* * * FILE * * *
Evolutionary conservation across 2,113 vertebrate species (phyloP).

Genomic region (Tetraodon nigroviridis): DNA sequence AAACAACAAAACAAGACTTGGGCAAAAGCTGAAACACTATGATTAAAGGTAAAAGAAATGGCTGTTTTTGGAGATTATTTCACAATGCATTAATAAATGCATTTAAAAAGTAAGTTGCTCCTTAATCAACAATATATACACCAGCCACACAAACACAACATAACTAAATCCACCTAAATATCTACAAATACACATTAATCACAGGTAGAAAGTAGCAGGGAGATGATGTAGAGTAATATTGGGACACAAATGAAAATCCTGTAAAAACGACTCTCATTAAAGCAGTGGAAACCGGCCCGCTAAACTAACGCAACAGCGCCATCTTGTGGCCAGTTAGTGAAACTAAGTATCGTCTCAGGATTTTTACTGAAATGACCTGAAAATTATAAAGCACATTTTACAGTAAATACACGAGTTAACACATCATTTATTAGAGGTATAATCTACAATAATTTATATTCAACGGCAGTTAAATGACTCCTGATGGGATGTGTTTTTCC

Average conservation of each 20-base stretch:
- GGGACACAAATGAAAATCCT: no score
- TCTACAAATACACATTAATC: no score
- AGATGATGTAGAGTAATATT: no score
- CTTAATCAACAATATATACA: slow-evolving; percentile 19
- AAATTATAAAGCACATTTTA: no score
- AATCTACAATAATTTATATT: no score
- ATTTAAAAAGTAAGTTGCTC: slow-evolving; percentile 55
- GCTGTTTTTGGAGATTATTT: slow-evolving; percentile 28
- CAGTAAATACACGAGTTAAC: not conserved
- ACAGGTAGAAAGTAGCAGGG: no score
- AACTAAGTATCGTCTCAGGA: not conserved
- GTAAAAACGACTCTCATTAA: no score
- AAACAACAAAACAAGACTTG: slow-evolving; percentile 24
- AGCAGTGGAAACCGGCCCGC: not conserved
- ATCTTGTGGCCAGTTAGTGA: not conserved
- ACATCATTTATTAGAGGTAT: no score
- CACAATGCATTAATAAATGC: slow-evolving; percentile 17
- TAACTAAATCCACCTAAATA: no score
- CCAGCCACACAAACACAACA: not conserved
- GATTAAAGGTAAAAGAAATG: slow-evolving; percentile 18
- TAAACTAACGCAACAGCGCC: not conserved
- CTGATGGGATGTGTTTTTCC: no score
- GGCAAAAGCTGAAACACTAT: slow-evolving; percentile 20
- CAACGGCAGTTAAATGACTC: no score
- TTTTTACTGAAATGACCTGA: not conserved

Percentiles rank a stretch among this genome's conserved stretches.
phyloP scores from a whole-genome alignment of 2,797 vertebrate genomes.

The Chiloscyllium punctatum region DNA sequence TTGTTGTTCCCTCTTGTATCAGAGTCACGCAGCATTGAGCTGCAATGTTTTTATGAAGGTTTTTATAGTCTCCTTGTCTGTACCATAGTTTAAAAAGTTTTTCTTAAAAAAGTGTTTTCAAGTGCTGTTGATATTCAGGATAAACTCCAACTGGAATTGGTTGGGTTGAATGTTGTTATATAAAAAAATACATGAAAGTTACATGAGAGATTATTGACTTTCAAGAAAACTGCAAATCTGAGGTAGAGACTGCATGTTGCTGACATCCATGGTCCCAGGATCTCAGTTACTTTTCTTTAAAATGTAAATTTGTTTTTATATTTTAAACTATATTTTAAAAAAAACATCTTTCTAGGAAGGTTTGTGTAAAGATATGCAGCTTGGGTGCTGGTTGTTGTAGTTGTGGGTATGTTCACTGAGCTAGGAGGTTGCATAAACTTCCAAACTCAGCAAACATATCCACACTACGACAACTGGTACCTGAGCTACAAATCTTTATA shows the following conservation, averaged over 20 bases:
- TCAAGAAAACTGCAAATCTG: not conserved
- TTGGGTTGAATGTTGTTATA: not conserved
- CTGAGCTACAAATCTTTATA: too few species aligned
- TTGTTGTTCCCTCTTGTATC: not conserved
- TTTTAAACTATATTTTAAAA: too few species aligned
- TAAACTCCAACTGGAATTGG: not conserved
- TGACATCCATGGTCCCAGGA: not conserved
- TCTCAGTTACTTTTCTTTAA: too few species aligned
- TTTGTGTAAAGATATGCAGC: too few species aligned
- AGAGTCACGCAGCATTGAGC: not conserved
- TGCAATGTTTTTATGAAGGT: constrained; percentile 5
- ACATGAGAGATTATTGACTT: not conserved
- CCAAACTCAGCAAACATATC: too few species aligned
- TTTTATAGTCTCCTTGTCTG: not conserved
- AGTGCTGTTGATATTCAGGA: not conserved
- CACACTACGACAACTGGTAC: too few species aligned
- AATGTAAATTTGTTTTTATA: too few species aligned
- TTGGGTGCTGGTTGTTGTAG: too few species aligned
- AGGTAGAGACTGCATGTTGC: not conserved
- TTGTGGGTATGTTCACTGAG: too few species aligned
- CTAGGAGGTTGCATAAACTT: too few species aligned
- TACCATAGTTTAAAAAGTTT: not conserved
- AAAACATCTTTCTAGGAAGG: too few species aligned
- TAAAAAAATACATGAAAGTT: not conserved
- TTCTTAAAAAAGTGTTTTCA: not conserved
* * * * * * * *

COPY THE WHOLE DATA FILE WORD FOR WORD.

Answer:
Evolutionary conservation across 2,113 vertebrate species (phyloP).

Genomic region (Tetraodon nigroviridis): DNA sequence AAACAACAAAACAAGACTTGGGCAAAAGCTGAAACACTATGATTAAAGGTAAAAGAAATGGCTGTTTTTGGAGATTATTTCACAATGCATTAATAAATGCATTTAAAAAGTAAGTTGCTCCTTAATCAACAATATATACACCAGCCACACAAACACAACATAACTAAATCCACCTAAATATCTACAAATACACATTAATCACAGGTAGAAAGTAGCAGGGAGATGATGTAGAGTAATATTGGGACACAAATGAAAATCCTGTAAAAACGACTCTCATTAAAGCAGTGGAAACCGGCCCGCTAAACTAACGCAACAGCGCCATCTTGTGGCCAGTTAGTGAAACTAAGTATCGTCTCAGGATTTTTACTGAAATGACCTGAAAATTATAAAGCACATTTTACAGTAAATACACGAGTTAACACATCATTTATTAGAGGTATAATCTACAATAATTTATATTCAACGGCAGTTAAATGACTCCTGATGGGATGTGTTTTTCC

Average conservation of each 20-base stretch:
- GGGACACAAATGAAAATCCT: no score
- TCTACAAATACACATTAATC: no score
- AGATGATGTAGAGTAATATT: no score
- CTTAATCAACAATATATACA: slow-evolving; percentile 19
- AAATTATAAAGCACATTTTA: no score
- AATCTACAATAATTTATATT: no score
- ATTTAAAAAGTAAGTTGCTC: slow-evolving; percentile 55
- GCTGTTTTTGGAGATTATTT: slow-evolving; percentile 28
- CAGTAAATACACGAGTTAAC: not conserved
- ACAGGTAGAAAGTAGCAGGG: no score
- AACTAAGTATCGTCTCAGGA: not conserved
- GTAAAAACGACTCTCATTAA: no score
- AAACAACAAAACAAGACTTG: slow-evolving; percentile 24
- AGCAGTGGAAACCGGCCCGC: not conserved
- ATCTTGTGGCCAGTTAGTGA: not conserved
- ACATCATTTATTAGAGGTAT: no score
- CACAATGCATTAATAAATGC: slow-evolving; percentile 17
- TAACTAAATCCACCTAAATA: no score
- CCAGCCACACAAACACAACA: not conserved
- GATTAAAGGTAAAAGAAATG: slow-evolving; percentile 18
- TAAACTAACGCAACAGCGCC: not conserved
- CTGATGGGATGTGTTTTTCC: no score
- GGCAAAAGCTGAAACACTAT: slow-evolving; percentile 20
- CAACGGCAGTTAAATGACTC: no score
- TTTTTACTGAAATGACCTGA: not conserved

Percentiles rank a stretch among this genome's conserved stretches.
phyloP scores from a whole-genome alignment of 2,797 vertebrate genomes.

The Chiloscyllium punctatum region DNA sequence TTGTTGTTCCCTCTTGTATCAGAGTCACGCAGCATTGAGCTGCAATGTTTTTATGAAGGTTTTTATAGTCTCCTTGTCTGTACCATAGTTTAAAAAGTTTTTCTTAAAAAAGTGTTTTCAAGTGCTGTTGATATTCAGGATAAACTCCAACTGGAATTGGTTGGGTTGAATGTTGTTATATAAAAAAATACATGAAAGTTACATGAGAGATTATTGACTTTCAAGAAAACTGCAAATCTGAGGTAGAGACTGCATGTTGCTGACATCCATGGTCCCAGGATCTCAGTTACTTTTCTTTAAAATGTAAATTTGTTTTTATATTTTAAACTATATTTTAAAAAAAACATCTTTCTAGGAAGGTTTGTGTAAAGATATGCAGCTTGGGTGCTGGTTGTTGTAGTTGTGGGTATGTTCACTGAGCTAGGAGGTTGCATAAACTTCCAAACTCAGCAAACATATCCACACTACGACAACTGGTACCTGAGCTACAAATCTTTATA shows the following conservation, averaged over 20 bases:
- TCAAGAAAACTGCAAATCTG: not conserved
- TTGGGTTGAATGTTGTTATA: not conserved
- CTGAGCTACAAATCTTTATA: too few species aligned
- TTGTTGTTCCCTCTTGTATC: not conserved
- TTTTAAACTATATTTTAAAA: too few species aligned
- TAAACTCCAACTGGAATTGG: not conserved
- TGACATCCATGGTCCCAGGA: not conserved
- TCTCAGTTACTTTTCTTTAA: too few species aligned
- TTTGTGTAAAGATATGCAGC: too few species aligned
- AGAGTCACGCAGCATTGAGC: not conserved
- TGCAATGTTTTTATGAAGGT: constrained; percentile 5
- ACATGAGAGATTATTGACTT: not conserved
- CCAAACTCAGCAAACATATC: too few species aligned
- TTTTATAGTCTCCTTGTCTG: not conserved
- AGTGCTGTTGATATTCAGGA: not conserved
- CACACTACGACAACTGGTAC: too few species aligned
- AATGTAAATTTGTTTTTATA: too few species aligned
- TTGGGTGCTGGTTGTTGTAG: too few species aligned
- AGGTAGAGACTGCATGTTGC: not conserved
- TTGTGGGTATGTTCACTGAG: too few species aligned
- CTAGGAGGTTGCATAAACTT: too few species aligned
- TACCATAGTTTAAAAAGTTT: not conserved
- AAAACATCTTTCTAGGAAGG: too few species aligned
- TAAAAAAATACATGAAAGTT: not conserved
- TTCTTAAAAAAGTGTTTTCA: not conserved